The Dec. 14 Holiday Farmer’s Market at the Holidome, 200 McDonald Drive, will be the last opportunity to purchase Alejandro Lule's tamales until the Saturday market returns in April.
Alejandro Lule stood in the stinging cold on the morning of this year’s final Saturday farmer’s market downtown. Beside him were large metal pots filled with tamales, each enveloping steaming chicken, pork or green chiles and cheeses.
Lule, who has co-owned three downtown restaurants with Subarna Bhattachan since the late 1990s, has been doing this for years. He wakes at 3 a.m. to prepare tamales for the market, usually after tending to business at La Parrilla, Genovese or Zen Zero the night before. He almost put this side business, called Circle S Tamales, on hold this year, but he said he’d miss the conversations with fellow market vendors and the farmers at the ranch north of Lawrence at which he prepares the tamales.
“If this was about working or anything...” Lule said, “I already have plenty of things to do.”
Two days before the downtown market’s outdoor finale, Lule was finishing open prep work for La Parrilla while his 9-year-old son, Giuliano, napped on a leather couch nearby. Lule reflected on why he still hawks tamales downtown in addition to helping to operate three businesses, and also on how he made it up here from the Central Mexican state of Guanajuato: hunger.
“You cannot sleep when you are hungry,” he said. “When I went to school I realized I cannot think because I was thinking of going outside and trying to make some money so I could have food.”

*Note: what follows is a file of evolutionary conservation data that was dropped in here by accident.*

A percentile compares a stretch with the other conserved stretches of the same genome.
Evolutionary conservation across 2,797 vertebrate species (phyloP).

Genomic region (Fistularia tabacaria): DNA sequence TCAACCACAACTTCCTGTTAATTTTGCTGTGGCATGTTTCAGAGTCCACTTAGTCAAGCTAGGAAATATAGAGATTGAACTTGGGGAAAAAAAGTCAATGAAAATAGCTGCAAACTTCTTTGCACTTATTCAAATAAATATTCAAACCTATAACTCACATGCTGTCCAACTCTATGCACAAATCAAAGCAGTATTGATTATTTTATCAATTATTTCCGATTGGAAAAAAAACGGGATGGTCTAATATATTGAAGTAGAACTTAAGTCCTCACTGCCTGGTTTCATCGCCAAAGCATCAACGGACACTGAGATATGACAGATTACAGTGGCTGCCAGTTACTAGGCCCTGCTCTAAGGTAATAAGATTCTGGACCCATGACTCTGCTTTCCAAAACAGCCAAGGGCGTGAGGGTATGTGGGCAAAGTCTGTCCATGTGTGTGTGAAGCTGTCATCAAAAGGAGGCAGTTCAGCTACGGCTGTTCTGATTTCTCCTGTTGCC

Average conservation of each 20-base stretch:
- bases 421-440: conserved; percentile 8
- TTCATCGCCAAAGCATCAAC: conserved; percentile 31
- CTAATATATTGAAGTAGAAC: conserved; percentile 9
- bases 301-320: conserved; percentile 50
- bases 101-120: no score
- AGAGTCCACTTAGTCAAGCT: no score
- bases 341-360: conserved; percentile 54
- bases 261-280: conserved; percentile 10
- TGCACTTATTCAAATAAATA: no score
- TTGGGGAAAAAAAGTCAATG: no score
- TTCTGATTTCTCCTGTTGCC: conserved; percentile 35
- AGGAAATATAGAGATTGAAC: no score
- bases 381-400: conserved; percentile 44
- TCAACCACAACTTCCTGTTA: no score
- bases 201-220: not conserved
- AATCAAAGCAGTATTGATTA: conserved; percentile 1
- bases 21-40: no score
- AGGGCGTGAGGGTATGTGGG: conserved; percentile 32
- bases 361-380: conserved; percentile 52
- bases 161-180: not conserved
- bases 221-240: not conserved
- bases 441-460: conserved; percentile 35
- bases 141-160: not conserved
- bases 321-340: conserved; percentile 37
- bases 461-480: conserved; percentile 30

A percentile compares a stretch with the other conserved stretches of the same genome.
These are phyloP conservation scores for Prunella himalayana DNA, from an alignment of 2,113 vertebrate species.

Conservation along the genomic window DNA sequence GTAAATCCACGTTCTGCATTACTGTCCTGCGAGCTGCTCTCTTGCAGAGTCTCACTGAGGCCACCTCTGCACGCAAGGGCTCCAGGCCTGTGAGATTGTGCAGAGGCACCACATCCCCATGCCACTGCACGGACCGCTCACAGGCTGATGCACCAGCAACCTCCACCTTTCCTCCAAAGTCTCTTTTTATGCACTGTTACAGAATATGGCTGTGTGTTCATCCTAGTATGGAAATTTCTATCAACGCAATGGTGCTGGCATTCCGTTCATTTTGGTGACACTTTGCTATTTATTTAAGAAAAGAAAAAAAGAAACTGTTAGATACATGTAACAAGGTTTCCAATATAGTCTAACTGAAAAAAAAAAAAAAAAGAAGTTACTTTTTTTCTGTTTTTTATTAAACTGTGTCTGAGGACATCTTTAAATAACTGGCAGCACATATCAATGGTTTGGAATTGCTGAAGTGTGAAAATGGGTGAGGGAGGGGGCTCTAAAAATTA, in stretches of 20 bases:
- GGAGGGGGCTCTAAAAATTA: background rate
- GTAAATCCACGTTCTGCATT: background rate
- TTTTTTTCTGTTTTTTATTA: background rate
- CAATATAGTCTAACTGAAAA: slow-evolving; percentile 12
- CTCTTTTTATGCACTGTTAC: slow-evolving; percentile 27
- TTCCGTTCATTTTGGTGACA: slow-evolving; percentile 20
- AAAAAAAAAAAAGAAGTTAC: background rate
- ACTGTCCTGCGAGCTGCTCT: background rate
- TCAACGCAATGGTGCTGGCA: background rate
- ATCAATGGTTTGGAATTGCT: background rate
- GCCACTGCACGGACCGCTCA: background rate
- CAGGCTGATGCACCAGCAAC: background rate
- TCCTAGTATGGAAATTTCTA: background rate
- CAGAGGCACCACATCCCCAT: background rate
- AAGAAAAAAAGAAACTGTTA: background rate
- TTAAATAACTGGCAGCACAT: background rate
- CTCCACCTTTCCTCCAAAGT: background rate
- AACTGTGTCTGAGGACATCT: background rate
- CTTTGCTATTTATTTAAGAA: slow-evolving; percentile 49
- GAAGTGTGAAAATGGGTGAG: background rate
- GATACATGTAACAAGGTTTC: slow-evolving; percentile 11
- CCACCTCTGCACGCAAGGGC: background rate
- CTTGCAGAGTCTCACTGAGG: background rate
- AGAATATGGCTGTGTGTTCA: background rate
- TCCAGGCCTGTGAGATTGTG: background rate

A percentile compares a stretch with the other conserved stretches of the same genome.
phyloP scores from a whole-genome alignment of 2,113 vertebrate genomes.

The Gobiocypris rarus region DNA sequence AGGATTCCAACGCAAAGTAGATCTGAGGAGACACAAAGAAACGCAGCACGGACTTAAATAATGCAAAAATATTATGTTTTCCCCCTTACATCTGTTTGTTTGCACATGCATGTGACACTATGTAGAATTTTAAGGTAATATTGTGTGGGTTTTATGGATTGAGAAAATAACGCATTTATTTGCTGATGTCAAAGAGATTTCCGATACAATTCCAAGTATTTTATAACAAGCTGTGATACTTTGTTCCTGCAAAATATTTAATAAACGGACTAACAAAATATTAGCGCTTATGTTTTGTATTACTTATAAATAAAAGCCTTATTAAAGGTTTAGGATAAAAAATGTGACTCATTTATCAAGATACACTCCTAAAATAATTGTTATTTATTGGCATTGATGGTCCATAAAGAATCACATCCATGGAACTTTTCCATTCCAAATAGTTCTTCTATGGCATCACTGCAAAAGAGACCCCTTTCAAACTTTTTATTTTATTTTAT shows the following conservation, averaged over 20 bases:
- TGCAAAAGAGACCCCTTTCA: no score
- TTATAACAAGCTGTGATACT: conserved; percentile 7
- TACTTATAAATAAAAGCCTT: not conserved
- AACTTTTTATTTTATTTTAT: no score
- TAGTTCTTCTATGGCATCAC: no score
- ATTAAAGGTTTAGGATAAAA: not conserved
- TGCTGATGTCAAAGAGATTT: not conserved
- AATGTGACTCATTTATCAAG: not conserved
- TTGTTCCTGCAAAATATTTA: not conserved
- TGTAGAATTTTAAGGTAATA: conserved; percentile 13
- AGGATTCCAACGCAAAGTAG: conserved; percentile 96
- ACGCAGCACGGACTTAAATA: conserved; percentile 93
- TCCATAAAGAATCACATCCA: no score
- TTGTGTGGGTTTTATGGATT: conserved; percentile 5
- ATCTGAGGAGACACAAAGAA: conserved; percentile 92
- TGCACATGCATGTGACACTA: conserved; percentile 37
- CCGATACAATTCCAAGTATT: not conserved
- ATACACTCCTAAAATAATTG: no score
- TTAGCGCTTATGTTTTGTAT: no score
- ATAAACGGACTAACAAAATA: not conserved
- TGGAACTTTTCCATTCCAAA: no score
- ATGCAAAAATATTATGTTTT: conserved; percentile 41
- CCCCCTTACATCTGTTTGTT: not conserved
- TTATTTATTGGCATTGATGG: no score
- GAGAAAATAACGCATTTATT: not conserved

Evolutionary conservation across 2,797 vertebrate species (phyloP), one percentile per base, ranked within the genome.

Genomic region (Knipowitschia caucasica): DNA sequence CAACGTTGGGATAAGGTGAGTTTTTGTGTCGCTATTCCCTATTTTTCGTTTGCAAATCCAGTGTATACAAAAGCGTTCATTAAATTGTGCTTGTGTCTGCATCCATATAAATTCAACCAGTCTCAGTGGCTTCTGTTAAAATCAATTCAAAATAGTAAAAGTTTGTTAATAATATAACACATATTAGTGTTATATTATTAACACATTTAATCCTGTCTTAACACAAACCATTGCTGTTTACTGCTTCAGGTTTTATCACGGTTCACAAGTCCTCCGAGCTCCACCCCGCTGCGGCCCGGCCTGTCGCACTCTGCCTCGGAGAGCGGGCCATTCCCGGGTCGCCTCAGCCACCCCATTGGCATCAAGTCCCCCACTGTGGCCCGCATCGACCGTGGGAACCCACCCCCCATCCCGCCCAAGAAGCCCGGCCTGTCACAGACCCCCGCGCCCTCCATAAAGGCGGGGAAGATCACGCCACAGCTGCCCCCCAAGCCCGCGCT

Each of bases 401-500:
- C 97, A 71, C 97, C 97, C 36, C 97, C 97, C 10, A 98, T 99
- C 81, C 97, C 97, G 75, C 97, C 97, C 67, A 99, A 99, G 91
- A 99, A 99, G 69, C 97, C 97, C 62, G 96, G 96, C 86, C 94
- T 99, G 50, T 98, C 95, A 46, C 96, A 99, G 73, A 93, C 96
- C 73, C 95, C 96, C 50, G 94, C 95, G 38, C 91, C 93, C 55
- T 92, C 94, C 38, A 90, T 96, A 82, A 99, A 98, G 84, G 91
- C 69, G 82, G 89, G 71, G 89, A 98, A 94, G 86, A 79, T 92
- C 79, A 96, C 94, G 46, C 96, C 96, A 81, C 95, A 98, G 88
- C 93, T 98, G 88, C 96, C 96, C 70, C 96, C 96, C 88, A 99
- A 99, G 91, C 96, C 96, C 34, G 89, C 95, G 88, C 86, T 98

Lule’s father, Andres Lule, first worked in the United States when he helped lay railroad tracks during World War II. Alejandro made his way north at 17 and found work hauling heavy buckets of onions, melons and berries under the sun of California's San Joaquin Valley. Working from 4 a.m. to 3 p.m. most days, Lule’s weight dropped to 105 pounds. And after paying for his ride to the fields and for food, he’d be left with around six bucks for a day’s work. Nine months later he found work in a San Francisco restaurant, first as a dishwasher and then helping to prepare food for the plates he once cleaned.
“That was the best thing that happened in my life,” he says now.
Lule followed a girlfriend to Lawrence when she moved for college more than 20 years ago. He’s well traveled, taking vacations in South America and Europe, but has called Lawrence home since the move from California.
“In America I think we complain more,” he said. “Everything comes so easy that we don’t see it.”
Lule cherishes the routine of making tamales. And at the market, he says, he thinks about friends whom he calls “real people,” the farmers who go to bed thinking of how they’ll turn the next day’s harvest into a living.
Some days, Lule said, he’ll trade tamales for vegetables, fruits or bread at the market. “Like the Old World, man.”
“You trade and it makes you feel good, makes you feel like you have something that people really wanted,” he said.